Video: Finisar Demonstrates 200G QSFP56 and 400G QSFP-DD Transceivers at ECOC 2018

Video: Finisar Demonstrates 400G CFP8 Transceivers at OFC 2017

Finisar 400G Ethernet Technology Video at ECOC 2015

OSDN –Optical Software Defined Networking: What does it mean for Optics folks?

Buzz is always a good thing, especially when it promotes a new technology concept. Remember when you signed up for every conference or seminar that had the words, “Cloud” or “Data Center” in it? Now the new word (actually abbreviation) is “SDN”! Okay, so I just made up the term from the blog title OSDN -not to be confused with ISDN…remember that? Let’s see how quickly the search engines pick up on that. Seriously, it all started with OpenFlow which became known in a generalized term, Software Defined Networking (SDN). This concept is quite powerful in the data center to optimize traffic flow on the IP layer, especially when dealing with large data sets. The question for us optics folks is how does SDN apply to us?

Years and years ago, I remember the rise of GMPLS (Generalized Multi-Protocol Label Switching), a standard in which an optical switching layer would be controlled by an intelligent management/control layer. Sounds familiar? I think it is very clear that the SDN concept can be applied to the optical layer and many others agree, based on the multiple press releases I have read on this topic:
ADVA Tries OpenFlow
Optical Transport Gets an SDN Idea
Coriant Boasts ‘SDN-Plus’ System

I recently asked my colleague, Craig Thompson, Director of Strategic Marketing at Finisar, why SDN is not the same as GMPLS. Here is a snapshot of our conversation:

EUGENE: Craig, is SDN–especially when applied to the optical layer–just GMPLS reincarnated?

CRAIG: As you allude to, in principal the concept of SDN–specifically the separation of data and control planes–is not new. But it’s the (almost)-standard application of separate control and data planes in both packet and optical circuit switch equipment that is the most exciting aspect of SDN. The telecom market has attempted to embrace ‘standard’ ways of switching large data flows across multiple networks, and multiple vendor equipment for many years, with mixed success. GMPLS was largely confined to a ‘protocol’ and left the actual setup and control of the circuits to vendors, and the network operators they worked closely with.

EUGENE: So, SDN goes further because those who manage data centers are now given essentially an open-standards based toolkit, so to speak.

CRAIG: Absolutely. Fast forward to today and the proliferation of mega-datacenters, IP/Ethernet services in the WAN and even enterprise-owned and managed WANs has driven investment in ‘Software Defined Networks’ to address a much larger opportunity. The stakes are so much higher to unlock the tight integration of vendor equipment and operating system that exists in layer-2/3 packet switches and routers, and the incumbent players know it. SDN is not just about giving the network administrator more and better access to program his/her network down to the individual flow. SDN is about throwing out the old model of proprietary software on top of proprietary hardware, effectively separating the two, making the software more “standard” (at least in basic rules, commands, operation) and giving the network administrator much more freedom. The billion dollar question will be whether this leads to either more commoditized systems hardware, or alternatively, even more specialized hardware to differentiate one switching solution from another.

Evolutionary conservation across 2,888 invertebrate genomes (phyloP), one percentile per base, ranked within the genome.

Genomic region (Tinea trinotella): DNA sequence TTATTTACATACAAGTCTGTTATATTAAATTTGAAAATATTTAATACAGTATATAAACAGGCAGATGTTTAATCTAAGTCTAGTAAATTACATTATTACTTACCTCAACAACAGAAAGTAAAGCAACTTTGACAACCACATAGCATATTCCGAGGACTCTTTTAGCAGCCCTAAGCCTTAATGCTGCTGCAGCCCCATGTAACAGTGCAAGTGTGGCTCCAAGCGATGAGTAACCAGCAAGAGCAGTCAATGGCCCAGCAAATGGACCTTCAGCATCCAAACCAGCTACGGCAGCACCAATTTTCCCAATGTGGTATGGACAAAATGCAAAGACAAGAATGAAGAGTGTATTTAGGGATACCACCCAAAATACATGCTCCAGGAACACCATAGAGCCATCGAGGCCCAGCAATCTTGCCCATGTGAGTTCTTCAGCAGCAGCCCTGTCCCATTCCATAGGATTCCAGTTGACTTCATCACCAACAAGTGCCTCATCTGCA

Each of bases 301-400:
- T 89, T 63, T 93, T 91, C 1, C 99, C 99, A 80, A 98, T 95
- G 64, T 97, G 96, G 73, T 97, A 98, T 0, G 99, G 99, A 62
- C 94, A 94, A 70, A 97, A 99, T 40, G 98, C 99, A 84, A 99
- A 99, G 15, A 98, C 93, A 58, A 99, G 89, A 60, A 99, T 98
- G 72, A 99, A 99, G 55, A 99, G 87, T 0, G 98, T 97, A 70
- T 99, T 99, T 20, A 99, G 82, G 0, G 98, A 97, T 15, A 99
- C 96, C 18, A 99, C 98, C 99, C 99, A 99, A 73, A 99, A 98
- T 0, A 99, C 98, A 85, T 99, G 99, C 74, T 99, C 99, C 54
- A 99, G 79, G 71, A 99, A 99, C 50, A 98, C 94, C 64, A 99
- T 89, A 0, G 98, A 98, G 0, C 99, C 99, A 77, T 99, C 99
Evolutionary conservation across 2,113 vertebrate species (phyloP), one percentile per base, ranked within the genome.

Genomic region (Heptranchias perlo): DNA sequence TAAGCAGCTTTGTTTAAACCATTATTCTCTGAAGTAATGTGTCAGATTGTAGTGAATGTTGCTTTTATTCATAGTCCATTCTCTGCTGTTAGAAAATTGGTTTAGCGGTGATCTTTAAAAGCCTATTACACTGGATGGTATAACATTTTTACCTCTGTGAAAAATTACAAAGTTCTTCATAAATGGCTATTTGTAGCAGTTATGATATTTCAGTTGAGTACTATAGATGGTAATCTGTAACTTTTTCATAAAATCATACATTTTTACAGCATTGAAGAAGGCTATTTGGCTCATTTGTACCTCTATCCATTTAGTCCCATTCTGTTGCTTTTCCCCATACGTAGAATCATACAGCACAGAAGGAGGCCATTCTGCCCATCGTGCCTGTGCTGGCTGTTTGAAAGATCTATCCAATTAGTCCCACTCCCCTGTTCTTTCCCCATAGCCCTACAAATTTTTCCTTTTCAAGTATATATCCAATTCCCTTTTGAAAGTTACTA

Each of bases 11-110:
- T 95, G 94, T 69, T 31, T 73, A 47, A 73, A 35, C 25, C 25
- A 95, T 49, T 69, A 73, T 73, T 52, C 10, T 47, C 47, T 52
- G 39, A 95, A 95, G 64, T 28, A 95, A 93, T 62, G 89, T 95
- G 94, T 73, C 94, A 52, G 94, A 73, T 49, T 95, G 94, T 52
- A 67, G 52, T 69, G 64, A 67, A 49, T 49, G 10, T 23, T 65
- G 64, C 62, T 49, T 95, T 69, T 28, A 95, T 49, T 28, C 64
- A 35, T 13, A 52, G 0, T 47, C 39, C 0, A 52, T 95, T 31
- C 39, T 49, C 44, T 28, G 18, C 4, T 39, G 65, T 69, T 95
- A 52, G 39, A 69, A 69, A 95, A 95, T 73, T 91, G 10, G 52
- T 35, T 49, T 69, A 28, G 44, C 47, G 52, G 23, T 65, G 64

EUGENE: Thanks for your very insightful comments.

There’s definitely excitement around this concept of OSDN. We are nowhere near the general use of optical packet switching (where OSDN would become extremely important) but there is a role of SDN as it applies to the optical layer when large pipes (400G+) needs some kind of intelligent routing mechanism especially on the transport layers between data center sites. And if SDN is already implemented in the IP layer, it doesn’t take much effort to extend that to the optical layer.

I’m interested in hearing any thoughts our readers may have on this topic.

Finisar WSS WHITE PAPER: Balancing Performance, Flexibility, and Scalability in Optical Networks

The availability of Wavelength Selective Switches (WSS) supporting 100 Gb/s and 400 Gb/s data rates enables network operators to significantly increase bandwidth capacity in DWDM optical networks with substantial CAPEX and OPEX savings. Moving to such higher data rates, however, requires a shift from the continuing trend of implementing narrower optical channel spacing given that data rates beyond 100 Gb/s cannot fit within a 50 GHz channel….

Download Finisar’s latest WSS white paper from our website (see blue downloads box): Balancing Performance, Flexibility, and Scalability in Optical Networks